Smaller charities will always lose out to larger ones in the battle for corporate sponsorship, says our columnist
Every year I take a week's holiday to help my siblings and friends care for their children, 10 of whom are under 10.
This year was a little more challenging than usual because of the weather - but kids being kids, they managed to occupy themselves. One rainy afternoon they turned one of the bedrooms into the Cool Club. You had to fill in an "aplcashon" form to get a membership card to join.
Unfortunately, Louis, age three, was unable to gain entry to this exclusive establishment: he can't write so couldn't fill in the form, bless him. He was crying outside the bedroom door because they wouldn't let him in. I overheard a child's voice from within: "What are you crying for? No one's hurt you." To which Louis responded, through sobs: "Yes you 'ave. You've 'urt my beelings."
Clubs that only the privileged few are part of are rife in our sector too. In particular, I mean access to big corporate sponsorship. We all know getting corporate support is hard, and is usually available only to an exclusive few big-brand charities.
So I was unsurprised to hear that M&S was linking up with Oxfam. Big company, big charity ... it's predictable, of course. The radio advertisement I heard said that as part of M&S's charitable giving it was inviting its customers to bring all their old M&S clothes into their local stores, and the retailer would pass them on to Oxfam.
Wow, I thought, what a great idea. When I heard that people who complied would also be given a £5 M&S voucher as a reward, I was deeply impressed. I am usually cynical about corporate giving. At the DSC we have been researching it for years and our experience is that most companies wildly exaggerate the extent of their generosity.
However, I'm sorry to say that my usual cynicism was only reinforced when I heard what the nefarious small print announced in a low, barely audible voice - apparently, you get the fiver only if you spend £35 on M&S products. What looked like an act of altruism on the surface started to look more like a marketing wheeze to drive sales. Sadly typical.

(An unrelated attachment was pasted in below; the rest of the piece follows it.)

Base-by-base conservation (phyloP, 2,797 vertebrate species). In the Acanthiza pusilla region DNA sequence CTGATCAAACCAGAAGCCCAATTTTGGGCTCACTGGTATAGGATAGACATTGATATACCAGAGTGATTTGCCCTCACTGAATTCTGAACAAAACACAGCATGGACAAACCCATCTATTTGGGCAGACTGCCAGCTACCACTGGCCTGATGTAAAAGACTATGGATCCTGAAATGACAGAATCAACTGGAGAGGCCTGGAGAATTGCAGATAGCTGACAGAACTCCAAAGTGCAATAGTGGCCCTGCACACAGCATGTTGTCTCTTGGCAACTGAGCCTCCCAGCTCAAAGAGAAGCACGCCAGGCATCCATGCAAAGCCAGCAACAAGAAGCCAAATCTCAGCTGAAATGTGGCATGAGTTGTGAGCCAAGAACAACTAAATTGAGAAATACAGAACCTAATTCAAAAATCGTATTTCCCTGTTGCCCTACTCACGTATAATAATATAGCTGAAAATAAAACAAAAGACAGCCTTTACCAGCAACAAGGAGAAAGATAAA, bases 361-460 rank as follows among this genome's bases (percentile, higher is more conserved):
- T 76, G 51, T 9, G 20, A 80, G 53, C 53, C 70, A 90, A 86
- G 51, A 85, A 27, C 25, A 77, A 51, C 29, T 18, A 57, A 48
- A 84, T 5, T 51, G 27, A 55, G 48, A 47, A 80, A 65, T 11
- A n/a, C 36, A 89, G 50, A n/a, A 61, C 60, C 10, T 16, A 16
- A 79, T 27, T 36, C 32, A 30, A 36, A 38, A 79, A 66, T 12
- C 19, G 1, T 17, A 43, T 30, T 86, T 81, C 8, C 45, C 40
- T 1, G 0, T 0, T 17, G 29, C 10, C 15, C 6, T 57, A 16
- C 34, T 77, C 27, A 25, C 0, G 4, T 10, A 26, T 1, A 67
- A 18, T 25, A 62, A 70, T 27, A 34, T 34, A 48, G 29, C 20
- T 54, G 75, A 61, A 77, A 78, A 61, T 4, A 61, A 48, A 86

Now there are those of you who will say "why shouldn't M&S benefit financially and at the same time help a charity?" Well, for one thing, it's not our purpose as charities to help big business make money, even if we benefit from their profits.
But more importantly, I bet some of you, like me, find it profoundly depressing that although millions of people in the UK give freely of their time, money and effort simply because it's the right thing to do, for companies it's all too often about cashing in on a charity's brand. If there's nothing in it for them, they don't bother.
You'll be glad to know that Louis was eventually able to gain access to the Cool Club (with a little bit of help from his Aunty Debs filling in the aplcashon form). Small charities - I suspect you'll always be left crying outside the room of big corporate giving.
Debra Allcock Tyler is chief executive of the Directory of Social Change